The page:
In Ahmedabad, apartments are installing water meters for each individual flat. Residents are arriving at their own tariff for theborewell-based supply, says water activist S. Vishwanath
There are many new initiatives happening in the urban water and sanitation front which are below the radar and which go unnoticed. One interesting example is emerging in the city of Ahmedabad.
Many apartments and societies, as they are called, also depend on groundwater for their daily requirement. These are drawn from borewells using electricity pumps of increasingly greater horse-power as the water tables fall.
Since the energy tariff in Ahmedabad is one of the highest for any urban centre in India, this means the apartment owners association and in turn the flat owners have to pay a huge bill. This has lead to a realisation that only a reduction in water consumption will lead to a more modest electricity bill. Apartments are therefore putting in place water meters for each individual flat. They are arriving at their own tariff for the borewell-based water supply.
Systems in place
Hundreds of apartments and societies are now putting in place these systems. Initial results of this metering and tariff measure has suggested a dramatic drop in water consumption which in many places has come down by 50 per cent. This has completely eliminated wasteful use of water and reduced electricity bills for the flat owners.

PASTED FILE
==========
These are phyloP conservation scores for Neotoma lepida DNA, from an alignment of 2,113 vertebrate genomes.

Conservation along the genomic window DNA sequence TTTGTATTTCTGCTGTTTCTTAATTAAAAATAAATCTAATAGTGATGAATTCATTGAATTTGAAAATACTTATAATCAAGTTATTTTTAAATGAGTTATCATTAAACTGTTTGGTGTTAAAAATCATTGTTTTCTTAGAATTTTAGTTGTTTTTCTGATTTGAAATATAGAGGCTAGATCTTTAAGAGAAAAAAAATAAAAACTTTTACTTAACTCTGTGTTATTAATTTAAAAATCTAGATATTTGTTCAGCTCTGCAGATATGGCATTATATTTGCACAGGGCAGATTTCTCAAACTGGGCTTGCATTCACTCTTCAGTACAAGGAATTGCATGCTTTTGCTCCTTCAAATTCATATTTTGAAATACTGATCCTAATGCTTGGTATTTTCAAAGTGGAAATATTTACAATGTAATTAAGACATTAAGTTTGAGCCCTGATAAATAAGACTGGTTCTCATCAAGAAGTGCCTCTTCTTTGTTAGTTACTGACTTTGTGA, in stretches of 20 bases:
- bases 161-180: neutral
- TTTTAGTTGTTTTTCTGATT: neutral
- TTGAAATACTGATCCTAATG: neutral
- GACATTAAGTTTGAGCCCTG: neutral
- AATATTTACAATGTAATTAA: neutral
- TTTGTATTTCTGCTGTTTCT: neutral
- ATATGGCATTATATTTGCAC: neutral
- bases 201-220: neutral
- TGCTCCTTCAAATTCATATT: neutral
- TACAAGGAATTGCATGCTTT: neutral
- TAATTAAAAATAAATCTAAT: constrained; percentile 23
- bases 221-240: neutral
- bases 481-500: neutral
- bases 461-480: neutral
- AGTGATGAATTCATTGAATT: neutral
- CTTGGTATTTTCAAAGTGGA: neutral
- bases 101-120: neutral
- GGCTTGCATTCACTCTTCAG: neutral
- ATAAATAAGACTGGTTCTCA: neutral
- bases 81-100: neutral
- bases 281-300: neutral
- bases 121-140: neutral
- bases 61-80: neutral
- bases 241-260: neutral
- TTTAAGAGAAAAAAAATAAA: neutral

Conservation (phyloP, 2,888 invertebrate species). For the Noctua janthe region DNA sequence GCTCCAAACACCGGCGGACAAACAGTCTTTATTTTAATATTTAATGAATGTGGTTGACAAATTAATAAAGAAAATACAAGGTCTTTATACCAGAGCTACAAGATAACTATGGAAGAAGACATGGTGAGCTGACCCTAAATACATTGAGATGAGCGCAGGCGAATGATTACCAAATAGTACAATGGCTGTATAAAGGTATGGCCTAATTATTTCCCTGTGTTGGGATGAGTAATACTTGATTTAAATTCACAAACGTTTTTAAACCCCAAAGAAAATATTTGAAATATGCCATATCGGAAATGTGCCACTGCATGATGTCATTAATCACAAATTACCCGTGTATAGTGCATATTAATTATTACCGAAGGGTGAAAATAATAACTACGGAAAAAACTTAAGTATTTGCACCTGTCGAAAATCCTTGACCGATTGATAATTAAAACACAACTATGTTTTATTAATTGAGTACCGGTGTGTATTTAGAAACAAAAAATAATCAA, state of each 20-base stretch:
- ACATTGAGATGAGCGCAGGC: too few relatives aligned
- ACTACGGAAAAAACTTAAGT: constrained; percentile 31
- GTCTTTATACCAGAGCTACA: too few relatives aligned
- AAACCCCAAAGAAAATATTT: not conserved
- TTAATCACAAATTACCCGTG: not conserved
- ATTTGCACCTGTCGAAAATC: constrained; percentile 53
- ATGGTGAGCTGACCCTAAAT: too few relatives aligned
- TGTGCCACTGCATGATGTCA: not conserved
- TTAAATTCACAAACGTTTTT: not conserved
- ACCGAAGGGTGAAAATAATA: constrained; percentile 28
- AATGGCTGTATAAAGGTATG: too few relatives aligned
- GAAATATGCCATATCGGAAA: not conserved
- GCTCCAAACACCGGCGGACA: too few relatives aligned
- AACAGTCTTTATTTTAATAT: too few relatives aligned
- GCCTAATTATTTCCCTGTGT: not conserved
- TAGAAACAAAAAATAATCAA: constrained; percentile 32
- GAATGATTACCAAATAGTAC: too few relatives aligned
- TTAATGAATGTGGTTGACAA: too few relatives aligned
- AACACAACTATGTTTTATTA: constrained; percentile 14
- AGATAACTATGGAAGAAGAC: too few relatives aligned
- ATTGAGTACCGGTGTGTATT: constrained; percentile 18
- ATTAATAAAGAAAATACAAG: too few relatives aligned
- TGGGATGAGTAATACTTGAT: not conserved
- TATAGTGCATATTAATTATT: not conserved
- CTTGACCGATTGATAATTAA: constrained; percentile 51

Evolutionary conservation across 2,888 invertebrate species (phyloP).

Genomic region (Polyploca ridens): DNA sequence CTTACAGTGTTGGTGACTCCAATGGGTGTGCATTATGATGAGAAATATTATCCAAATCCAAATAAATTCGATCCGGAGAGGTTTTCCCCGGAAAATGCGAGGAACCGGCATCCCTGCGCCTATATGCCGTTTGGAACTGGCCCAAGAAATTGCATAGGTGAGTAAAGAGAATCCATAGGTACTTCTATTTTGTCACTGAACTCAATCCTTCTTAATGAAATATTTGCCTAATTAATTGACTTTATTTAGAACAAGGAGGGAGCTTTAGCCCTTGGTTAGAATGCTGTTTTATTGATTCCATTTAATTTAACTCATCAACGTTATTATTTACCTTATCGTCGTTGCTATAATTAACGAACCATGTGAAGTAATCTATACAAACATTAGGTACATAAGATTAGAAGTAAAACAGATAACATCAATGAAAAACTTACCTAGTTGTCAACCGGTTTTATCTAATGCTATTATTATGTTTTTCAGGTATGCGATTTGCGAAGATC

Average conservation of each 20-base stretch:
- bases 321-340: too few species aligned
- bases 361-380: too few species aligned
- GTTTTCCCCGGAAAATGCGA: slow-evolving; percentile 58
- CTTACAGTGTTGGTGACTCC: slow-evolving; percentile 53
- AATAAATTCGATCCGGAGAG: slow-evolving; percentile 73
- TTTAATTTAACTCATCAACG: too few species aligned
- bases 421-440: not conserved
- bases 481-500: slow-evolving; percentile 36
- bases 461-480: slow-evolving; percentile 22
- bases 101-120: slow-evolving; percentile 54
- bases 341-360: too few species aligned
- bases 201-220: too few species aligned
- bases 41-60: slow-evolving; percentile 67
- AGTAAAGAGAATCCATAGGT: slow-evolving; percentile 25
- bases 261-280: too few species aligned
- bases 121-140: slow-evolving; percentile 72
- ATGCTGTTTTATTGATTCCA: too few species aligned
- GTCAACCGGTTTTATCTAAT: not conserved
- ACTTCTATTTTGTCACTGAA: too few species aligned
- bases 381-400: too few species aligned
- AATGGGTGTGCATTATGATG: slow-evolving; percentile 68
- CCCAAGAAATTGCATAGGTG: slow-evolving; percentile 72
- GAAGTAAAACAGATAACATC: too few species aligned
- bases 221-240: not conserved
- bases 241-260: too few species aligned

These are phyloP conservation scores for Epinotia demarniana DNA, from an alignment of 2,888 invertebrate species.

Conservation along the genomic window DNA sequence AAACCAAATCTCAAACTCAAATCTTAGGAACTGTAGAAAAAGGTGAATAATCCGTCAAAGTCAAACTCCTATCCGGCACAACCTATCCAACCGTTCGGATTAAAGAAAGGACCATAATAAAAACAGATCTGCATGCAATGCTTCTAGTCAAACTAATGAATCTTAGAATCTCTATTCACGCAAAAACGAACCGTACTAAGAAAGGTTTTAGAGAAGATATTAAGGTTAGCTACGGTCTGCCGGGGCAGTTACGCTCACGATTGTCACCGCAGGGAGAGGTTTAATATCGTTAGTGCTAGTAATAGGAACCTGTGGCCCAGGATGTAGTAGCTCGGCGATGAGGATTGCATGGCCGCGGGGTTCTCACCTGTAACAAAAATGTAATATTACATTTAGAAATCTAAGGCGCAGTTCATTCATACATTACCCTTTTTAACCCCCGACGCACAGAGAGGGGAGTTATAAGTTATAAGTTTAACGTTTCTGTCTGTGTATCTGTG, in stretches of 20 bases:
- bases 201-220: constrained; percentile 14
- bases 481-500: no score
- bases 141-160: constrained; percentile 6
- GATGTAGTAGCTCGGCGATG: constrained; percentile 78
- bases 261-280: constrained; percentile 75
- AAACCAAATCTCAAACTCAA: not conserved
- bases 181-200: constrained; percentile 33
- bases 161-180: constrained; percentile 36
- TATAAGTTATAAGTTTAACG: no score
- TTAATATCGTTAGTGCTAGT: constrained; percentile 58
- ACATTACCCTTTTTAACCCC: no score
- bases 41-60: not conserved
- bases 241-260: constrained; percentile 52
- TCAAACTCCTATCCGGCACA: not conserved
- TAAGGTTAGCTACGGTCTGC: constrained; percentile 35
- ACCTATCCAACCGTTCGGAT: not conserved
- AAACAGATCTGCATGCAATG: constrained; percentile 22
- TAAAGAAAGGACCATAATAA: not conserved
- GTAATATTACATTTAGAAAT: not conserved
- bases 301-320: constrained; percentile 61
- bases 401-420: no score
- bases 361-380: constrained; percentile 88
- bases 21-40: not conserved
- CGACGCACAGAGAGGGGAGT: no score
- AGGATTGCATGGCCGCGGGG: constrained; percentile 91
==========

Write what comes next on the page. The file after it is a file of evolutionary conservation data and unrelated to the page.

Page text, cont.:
The lessons are clear: pricing policy can drive water conservation and reduce demand. A city like Bangalore which is now faced with a water shortage as the dams on its river source are running out of water has to bite the bullet and look at increasing the price of water.
A contrary thought at a moment of scarcity but one which is likely to ensure more water availability by eliminating wastage and encouraging conservation. Similarly the borewells have to use energy. The electricity to these borewells need to be considered on a separate basis and tariffs appropriately charged.
At the root of better water and groundwater management is tariff and pricing. Volumetric tariff is the best and therefore metering is essential. Whether one is connected to the centralised system or not, whether it is a private set of apartments or layouts, whether it is new or whether it is old, it is time all associations and institutions considered metering and volumetric pricing seriously. This in the modern urban India would be water wisdom.
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